This garden will produce more than fruits and vegetables. It will provide a valuable experience for the all the young people planting and harvesting it.
It's really great when things come together so nicely.
Doylestown Hospital was interested in starting a community garden. A local Boy Scout was hoping to do his Eagle Scout project at the hospital. A sixth-grade garden club from a neighboring elementary school was eager to plant a garden. And Children's Village, located on the grounds of Doylestown Hospital, had a great space for a garden and many willing little hands to help tend it.
"All the different parts just really came together nicely to create this," said Doyle Elementary sixth-grade teacher Gay McPhee. She oversees the garden club started by a couple of her students.
Chloe Timberg, 11, became interested in planting a garden when her mom told her about people who don't have enough healthy, fresh food and the need for food pantries to help them out. Chloe recruited fellow gardening enthusiast Sophia Ponomarenko, 12, and the pair asked Principal Susan L. Salvesen for the go-ahead to start a garden club. They call it Gardening to Give.
Teacher Gay McPhee was on board and applied for and received some seed money in the form of a grant from CB Cares Educational Foundation. CB Cares is a nonprofit organization that works with community leaders, agencies, businesses and schools to improve the quality of life in Central Bucks. The garden club held its first meeting in March, followed by a field trip to the local Home Depot, which provided a discount on gardening materials. The group of about 15 students in the club started seeds inside and were eager to plant.
In the meantime, Boy Scout Sachin Billakanti, a student at the Lawrenceville School, contacted Doylestown Hospital about doing his Eagle Scout project. The plan was to construct garden beds at Children's Village, the child education center on the grounds of the hospital.
Sachin set about to raise funds and purchased kits to build nine rectangular beds to fill with earth. Sachin made sure the frames were made of untreated composite material, free from chemicals that might harm the young people working on the garden. Sachin completed the project with a lot of hard work and sweat and the beds were ready to be filled with dirt and planted.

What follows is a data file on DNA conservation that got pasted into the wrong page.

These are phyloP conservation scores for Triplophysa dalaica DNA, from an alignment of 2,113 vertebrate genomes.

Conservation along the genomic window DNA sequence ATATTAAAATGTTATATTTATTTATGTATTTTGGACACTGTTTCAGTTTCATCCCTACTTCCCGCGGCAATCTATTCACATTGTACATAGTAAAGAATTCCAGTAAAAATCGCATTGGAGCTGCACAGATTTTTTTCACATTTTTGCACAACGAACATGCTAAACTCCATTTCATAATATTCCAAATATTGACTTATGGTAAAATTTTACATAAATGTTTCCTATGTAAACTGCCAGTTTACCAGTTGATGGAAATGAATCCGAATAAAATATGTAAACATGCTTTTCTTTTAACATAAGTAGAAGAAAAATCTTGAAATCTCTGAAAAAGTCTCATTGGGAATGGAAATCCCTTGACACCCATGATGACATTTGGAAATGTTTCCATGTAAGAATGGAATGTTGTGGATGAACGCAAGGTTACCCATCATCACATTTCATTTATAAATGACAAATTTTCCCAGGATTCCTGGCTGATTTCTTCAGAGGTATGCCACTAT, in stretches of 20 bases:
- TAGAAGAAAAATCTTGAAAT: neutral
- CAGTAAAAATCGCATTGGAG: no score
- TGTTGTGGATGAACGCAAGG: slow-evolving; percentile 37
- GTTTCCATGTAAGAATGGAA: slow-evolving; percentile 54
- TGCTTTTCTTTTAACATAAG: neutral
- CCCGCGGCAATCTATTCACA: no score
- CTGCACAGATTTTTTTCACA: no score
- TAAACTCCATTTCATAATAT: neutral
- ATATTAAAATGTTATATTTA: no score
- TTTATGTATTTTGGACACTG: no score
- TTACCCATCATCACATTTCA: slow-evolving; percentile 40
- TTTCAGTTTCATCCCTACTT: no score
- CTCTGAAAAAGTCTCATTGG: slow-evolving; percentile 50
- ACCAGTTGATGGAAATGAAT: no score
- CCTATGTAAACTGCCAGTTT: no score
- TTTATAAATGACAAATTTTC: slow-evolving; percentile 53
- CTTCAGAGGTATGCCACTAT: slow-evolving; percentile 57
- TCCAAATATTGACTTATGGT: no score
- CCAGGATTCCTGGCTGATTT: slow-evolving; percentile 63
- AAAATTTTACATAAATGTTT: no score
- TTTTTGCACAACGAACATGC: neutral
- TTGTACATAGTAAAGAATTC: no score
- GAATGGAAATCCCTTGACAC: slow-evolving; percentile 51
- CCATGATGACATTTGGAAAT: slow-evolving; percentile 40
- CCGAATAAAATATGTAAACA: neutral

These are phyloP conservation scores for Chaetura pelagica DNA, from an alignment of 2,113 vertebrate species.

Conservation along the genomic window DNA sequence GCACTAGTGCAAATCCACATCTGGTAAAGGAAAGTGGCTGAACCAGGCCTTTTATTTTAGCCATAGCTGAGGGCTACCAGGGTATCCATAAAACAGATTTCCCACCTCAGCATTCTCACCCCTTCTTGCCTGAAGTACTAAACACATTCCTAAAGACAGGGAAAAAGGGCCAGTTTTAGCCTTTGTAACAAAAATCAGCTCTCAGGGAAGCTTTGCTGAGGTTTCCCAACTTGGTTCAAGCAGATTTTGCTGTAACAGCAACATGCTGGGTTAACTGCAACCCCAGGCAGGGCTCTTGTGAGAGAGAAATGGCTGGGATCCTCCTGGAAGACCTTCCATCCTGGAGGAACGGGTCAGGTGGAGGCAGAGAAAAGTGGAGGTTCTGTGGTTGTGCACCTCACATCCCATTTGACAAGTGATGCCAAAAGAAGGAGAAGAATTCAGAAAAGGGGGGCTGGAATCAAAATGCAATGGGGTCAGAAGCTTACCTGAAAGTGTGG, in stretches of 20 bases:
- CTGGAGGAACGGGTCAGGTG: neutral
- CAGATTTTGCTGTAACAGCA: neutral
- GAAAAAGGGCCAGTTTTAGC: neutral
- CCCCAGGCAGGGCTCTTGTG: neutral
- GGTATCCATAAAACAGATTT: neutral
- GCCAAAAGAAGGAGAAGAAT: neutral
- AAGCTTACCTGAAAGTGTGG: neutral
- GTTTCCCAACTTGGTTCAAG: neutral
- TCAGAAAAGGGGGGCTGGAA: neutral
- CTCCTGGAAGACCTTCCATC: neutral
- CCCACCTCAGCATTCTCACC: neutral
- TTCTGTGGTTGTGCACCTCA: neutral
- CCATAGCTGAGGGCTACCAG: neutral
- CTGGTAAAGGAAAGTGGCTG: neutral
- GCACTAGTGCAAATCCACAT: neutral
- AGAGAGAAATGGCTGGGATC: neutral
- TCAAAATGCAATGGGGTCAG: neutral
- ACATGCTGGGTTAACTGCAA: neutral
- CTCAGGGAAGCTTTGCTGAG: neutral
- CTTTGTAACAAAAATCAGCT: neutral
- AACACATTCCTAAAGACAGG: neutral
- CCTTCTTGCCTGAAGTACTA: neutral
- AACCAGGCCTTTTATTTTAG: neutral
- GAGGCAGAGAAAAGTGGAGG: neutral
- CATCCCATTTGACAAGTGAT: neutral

In late May, the sixth-graders worked as a team to fill the beds with a layer of stones and enough dirt to make any plant happy. With guidance from Gay, the students planted watermelon, cantaloupe, strawberries, pumpkins, squash, onions, herbs and tomatoes. They included a few marigolds in each bed to act as natural bug repellant.
"If you want something done, ask a sixth-grader," said Children's Village Director Teri Windisch, admiring the students' hard work and efficiency. "I'm thrilled. This garden is just right for us."
The Doyle students will take care of the garden through the end of the school year. Children's Village students and summer campers will help out over the summer. Available sixth-graders will mentor the little kids in the summer months. The then seventh-graders will return in the fall for the harvest. The plan is to give the fruits of their labor to a local food shelter, or the clients of the Ann Silverman Community Health Clinic located at Doylestown Hospital.
Many of the sixth-graders help with gardens at home, and love being outside in the fresh air, getting their hands in the soil.
"The students are having a great time learning how to plan a garden and sustain a garden and when it comes to gardening, the ultimate gift of giving the produce away to a local food shelter," said Gay.
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